I am bitter about being the target audience for Girls (NYU-educated WASP, with that dishwater-blonde hipster pageboy and everything), generally because I think I deserve a better show. I watched Girls because of target-audience consciousness and found it to be like trudging through oatmeal: I watched the pilot on a plane and kept poking my mother in the ribs while she tried to sleep. “Mom, this show is so DULL. Mom, this show is getting so much press and it’s A TOOTHLESS SEA OF BEIGE. MOOOOOM, okay, no wait, she’s having terrible sex, go back to sleep for a while. God, I wish I could sleep on planes.”
My point about being the target audience, though: I’ve followed the coverage of the show, pissily. I’ve glared at the posters in the subway station back when all that was being shown in the media was blanket adoration, thinking you say you are For Me and instead you are a pile of toenails. I’ve subsequently tracked the racial representation debate. (My god, Lena! Do you know how hard it is to keep a group of friends that lily-white in the city? It’s fucking difficult to keep your life homogeneous, babe: you have to actively work at it.) And now I’m following the third layer of response now: the “backlash to the backlash”.
Today we’ve got this Huffington Post article about HuffPo Women’s high-hatted refusal to “participate in the backlash against Lena Dunham”, which, gosh, isn’t it a bit shit that “actually critical media criticism” automatically amounts to a “backlash” (such success-story Fuck The Haters vocabulary bait to start out with)? The article goes on to laud Dunham as feminist figure and hero, and I started bleeding internally by point two: “She’s not paralyzed by her own ambition.” Thank you, HuffPo! Thank you for letting me know that all the women who haven’t achieved media representation like our Lena weren’t actually wronged or marginalized. They were just paralyzed. Too scared to go after the things they wanted. You know how stressful it is, being a woman that wants things. Leaves most dames quaking in their boots. Thank goodness we’ve got a model of fearlessness for the first time in the entire history of media, amiright.
Hardly. Girls wouldn’t exist without a litany of predecessors. (On the plane, I literally watched the pilot back to back with an episode of Sex & the City and tried not to laugh out loud. Sad fact: SATC comes off better TV, even as irrevocably dated as it is. At least their wardrobes have color.) Pretending it’s doing a single thing new and noteworthy is in fact what’s made the media surrounding it so toxic.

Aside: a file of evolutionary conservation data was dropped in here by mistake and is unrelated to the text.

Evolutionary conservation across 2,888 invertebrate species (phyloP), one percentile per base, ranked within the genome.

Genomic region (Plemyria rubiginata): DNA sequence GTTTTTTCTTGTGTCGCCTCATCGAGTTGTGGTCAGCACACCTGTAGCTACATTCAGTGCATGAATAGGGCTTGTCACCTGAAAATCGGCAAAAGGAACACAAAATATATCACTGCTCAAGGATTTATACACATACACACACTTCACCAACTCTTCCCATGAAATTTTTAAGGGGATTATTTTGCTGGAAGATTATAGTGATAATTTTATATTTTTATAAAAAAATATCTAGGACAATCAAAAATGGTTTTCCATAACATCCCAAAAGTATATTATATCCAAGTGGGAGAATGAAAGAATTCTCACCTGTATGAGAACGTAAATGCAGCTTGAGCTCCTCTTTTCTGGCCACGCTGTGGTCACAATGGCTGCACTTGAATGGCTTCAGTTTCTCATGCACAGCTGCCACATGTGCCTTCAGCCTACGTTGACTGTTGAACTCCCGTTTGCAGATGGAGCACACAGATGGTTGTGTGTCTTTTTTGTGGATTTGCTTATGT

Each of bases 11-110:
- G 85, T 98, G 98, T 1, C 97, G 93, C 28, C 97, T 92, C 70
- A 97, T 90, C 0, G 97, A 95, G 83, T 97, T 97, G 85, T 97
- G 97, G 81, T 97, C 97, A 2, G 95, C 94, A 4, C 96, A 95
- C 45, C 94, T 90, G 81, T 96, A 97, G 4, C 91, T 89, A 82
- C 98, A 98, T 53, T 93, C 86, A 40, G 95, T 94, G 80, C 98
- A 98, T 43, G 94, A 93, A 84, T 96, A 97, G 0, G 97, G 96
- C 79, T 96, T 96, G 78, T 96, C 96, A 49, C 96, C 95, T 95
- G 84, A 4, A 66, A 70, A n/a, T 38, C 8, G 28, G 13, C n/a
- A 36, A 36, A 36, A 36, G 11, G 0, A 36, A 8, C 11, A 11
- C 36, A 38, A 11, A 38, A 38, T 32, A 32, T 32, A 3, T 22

Girls is a mediocre show that wouldn’t be getting as much press as it’s been getting if Dunham wasn’t so young and so self-aggrandizing. (If you have to literally write in your first episode I’m the voice of my generation, like a viewer FYI, I DO NOT THINK THAT YOU ARE.) That’s it, in terms of show qua show. Girls is harmless—in a vacuum. When I was watching Girls, I wasn’t thinking “this is whiter than most of TV” or “these girls are antifeminist” or “these girls are feminist” or anything particularly political at all. I was thinking “this is like watching pieces of toast model the Urban Outfitters catalogue and I wish it would stop.” It’s not a good show, but it’s simply not enough to merit extreme reactions one way or the other. (Is this the part where I admit to watching multiple episodes on Youtube, badly subtitled in French? I did! I wanted to yell on the internet in an informed manner, and a small wicked doubting part of me was going: what if you LIKE it? I didn’t. I also didn’t hate it. Watching it was like trying to eat when you have a cold, when everything tastes a little like mucus and a little like sand and mostly like nothing at all. You come away thinking nothing so much as but, why.) The harm is generated from without. Because Girls doesn’t exist in a vacuum. Nothing does.
The problem starts with Dunham herself, and the writing staff. I don’t feel the need to elaborate on Lena Dunham’s propensity toward making an ass out of herself when she’s managed to do it consistently in every one of her interviews ever since people started saying “hey honey, I don’t see my generation in your claim”—Google any of them. I don’t really need to go into why Girls writer Lesley Arfin calling her shit “Obama in the white house” is not just foul but also pretty indicative of why a good chunk of thinking media consumers have stopped wanting to be generationally represented by these white girls. Trust me, you can find examples of the Girls girls’ privileged assery all over: they all have twitters, knock yourself out.
What I want to talk about is the rallying cry behind Lena Dunham. The HuffPo Women’s self-satisfied presentation of being above the Just-Jealous Lena-Hating Rabble. The Caitlin “How To Be A Woman” Moran interview followed up by Moran’s “I don’t give a shit”s to the racial question. The uprising of privileged, fiercely self-declared feminists to back up their girl—that’s the thing that’s toxic, most of all. The language you get out of that: how should one be a woman, then, Moran? A: Dunham or GTFO.
Huffington Post, in praising Lena Dunham, indicts pretty much every woman that isn’t Lena Dunham. The article’s very much not alone: Girls-defensive media has responded to accusations of erasure by erasing its accusers outright from the realm of feminism. HuffPo’s smug we-understand shoulderpatting—”there are plenty of complicated external reasons we don’t always fight to see our ideas realized,” they write ever-so-kindly, “but when a young woman does, that is something to celebrate”—manages to neatly block out a good swath of history as well as most of the present. Saying Lena Dunham’s broken a glass ceiling that Mary Tyler Moore was tap-dancing on half a century ago is unbelievably disingenuous; saying that everyone who doesn’t have a show (including, one presumes, all the upset underrepresenteds complaining about Dunham’s generational masterwork) simply didn’t want it enough is borderline Reaganesque. Trickle-down self-esteem economics: Dunham’s access to the top is supposed to be good enough for everyone below.